The Wise Leaders’ Way to Sustained Happiness, Growth, and Freedom

Posted on Leave a commentPosted in Growth, We=All Who Matter
Reading time: 1 min.

It’s not market share, innovation, or strategy. It’s not earning per share, EBITDA, or another round of funding. It’s also not left-wing, right-wing, or centrist policies. Though it sounds like Sunday school treacle, we wise leaders know the way to sustained happiness, growth, and freedom. It is to help others achieve sustained happiness, growth, and freedom.

Simple.

 

In your corner,

Mike

PS: We know it because we’ve experienced the joy and profit of helping others be in any way more joyful and more profitable. If you haven’t yet, trust and try it.

 

Today’s photo credit: FootMassagez Gift, Birthday, Surpise – Credits to https://costculator.com/ via photopin (license)

Jellyfish or Jackhammer?

Posted on Leave a commentPosted in Do=Natural flow of action, We=All Who Matter
Reading time: 1 min.

We can act in response to what we think are other people’s judgments of us. (Yuck.) Or we can act according to what we want. (Lonely.)

Success at work happens when we do the later in service of other people, specifically other people whose problems and opportunities we find compelling.

Both. And.

 

In your corner,

Mike

 

Today’s photo credit: Thomas Hawk Jack Hammering It via photopin (license)

all of us

What is The Secret of Successful People?

Posted on Leave a commentPosted in We=All Who Matter
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What is the secret of successful people? They succeed by making other people successful. They understand and live by “win-win.”

We cannot and will not be successful for very long if any of the people who matter to us are not winning, too. Our freedom, happiness, and growth demand other people’s freedom, happiness, and growth.

 

In your corner,

Mike

PPS: As we get this right, we will see more people who matter to us.

 

Today’s photo credit: Paul VanDerWerf cc

plopplop

Dissolving The Four Big Offenses

Posted on Leave a commentPosted in We=All Who Matter, Will=Our inner game
Reading time: 1 min.

Criticism, obstacles, rejection, and uncertainty are the four big offenses. We usually defend against one or more of these all the time. But this constant defensiveness wastes energy and leaves us less effective with a lower buzz.

Of course, we can make a choice not to defend. We first recognize that, despite our life-long habit, there is nothing we need to do at the moment. Instead, we wait with quiet anticipation. Soon, the perceived criticism, obstacles, rejection, and uncertainty will dissolve.

In its place, if we pay attention, we will see that it had nothing to do with us: it is the other person’s issue and defensiveness. If we keep waiting, doing nothing, it will all dissolve for the other person, too. Do this live in a meeting or phone call and watch for the mini interpersonal miracles to follow. Seriously.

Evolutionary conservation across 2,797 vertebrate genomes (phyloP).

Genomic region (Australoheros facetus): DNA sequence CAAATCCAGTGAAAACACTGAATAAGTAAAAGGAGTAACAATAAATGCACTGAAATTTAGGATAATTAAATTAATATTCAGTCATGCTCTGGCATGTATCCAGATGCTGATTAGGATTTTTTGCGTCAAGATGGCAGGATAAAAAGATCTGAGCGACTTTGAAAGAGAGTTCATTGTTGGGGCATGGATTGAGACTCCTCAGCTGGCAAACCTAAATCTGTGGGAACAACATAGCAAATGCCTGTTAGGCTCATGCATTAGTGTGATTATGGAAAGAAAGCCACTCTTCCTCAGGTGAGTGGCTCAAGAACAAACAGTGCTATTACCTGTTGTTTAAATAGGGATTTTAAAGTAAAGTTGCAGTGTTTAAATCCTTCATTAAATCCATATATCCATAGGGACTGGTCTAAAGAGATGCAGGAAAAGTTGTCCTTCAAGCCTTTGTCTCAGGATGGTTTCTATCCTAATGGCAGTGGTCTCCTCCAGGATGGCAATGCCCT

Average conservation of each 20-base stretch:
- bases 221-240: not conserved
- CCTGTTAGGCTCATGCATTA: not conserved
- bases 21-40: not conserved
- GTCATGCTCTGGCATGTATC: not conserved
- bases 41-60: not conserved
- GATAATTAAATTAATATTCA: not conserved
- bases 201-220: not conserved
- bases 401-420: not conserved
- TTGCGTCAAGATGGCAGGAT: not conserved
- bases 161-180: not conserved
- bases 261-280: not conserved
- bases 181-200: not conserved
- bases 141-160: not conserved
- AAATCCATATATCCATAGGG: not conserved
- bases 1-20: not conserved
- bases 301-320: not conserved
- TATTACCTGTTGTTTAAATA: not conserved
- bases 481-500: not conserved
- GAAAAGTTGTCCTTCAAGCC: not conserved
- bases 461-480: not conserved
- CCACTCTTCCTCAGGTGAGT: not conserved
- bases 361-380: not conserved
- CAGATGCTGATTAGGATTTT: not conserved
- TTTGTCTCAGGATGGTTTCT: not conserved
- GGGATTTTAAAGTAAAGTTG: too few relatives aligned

In your corner,

Mike

PS: Because when we stop, they stop.

Today’s photo credit: Indi Samarajiva cc

tango

It Does Take Two to Tango

Posted on Leave a commentPosted in Leading, We=All Who Matter
Reading time: 1 min.

Because, as leaders, we enter many relationships, we often find ourselves bothered by and reacting to other people’s actions. Whenever and with whomever we repeatedly feel angry, rejected, unsafe, or criticized etc., we have joined them in an unpleasant dance.

Intellectually we can see that it’s not all them; we own at least half of the problem. But we join the dance before our intellect knows what’s happening. Subconsciously, we run a program that says, in effect, “When they do X, I judge them in this way–it feels bad to me as I do, by the way–and respond like this. To do otherwise would be wrong or hurtful to them or me.”

And it’s not true. We have better choices.

We can catch ourselves getting tripped by their behavior. We can flip our judgments to thoughts that feel good. We can commit to win-win.

Doing so, we put our best foot forward to lead a new dance.

 

In your corner,

Mike

 

Today’s photo credit: J’ via photopin cc

I'm all ears.

To Change Someone’s Mind

Posted on Leave a commentPosted in Leading, Sales and Influence, We=All Who Matter
Reading time: 1 min.

In order to change someone’s mind, start where their mind is now. Should we start with our position–by convincing, educating, lobbying, telling, fighting, begging, tricking, arguing, ordering, or whining–they will raise shields. We must, instead, ask good questions and listen. They must first agree that we have heard their thinking before they will let us change it.

And, no, we don’t get free pass here if we are parents, bosses, employees, partners, citizens, or nations.

 

In your corner,

Mike

 

Today’s photo credit: Tambako the Jaguar via photopin cc

transmit

Feel Good Despite

Posted on Leave a commentPosted in We=All Who Matter, Will=Our inner game
Reading time: 2 min.

Have you noticed how others can set our mood? If another person is having a bad day, we can take it on, a little or a lot. We might start feeling as they do. Or we might react negatively to something they are feeling. Either way, we have let them decide whether or not we feel good.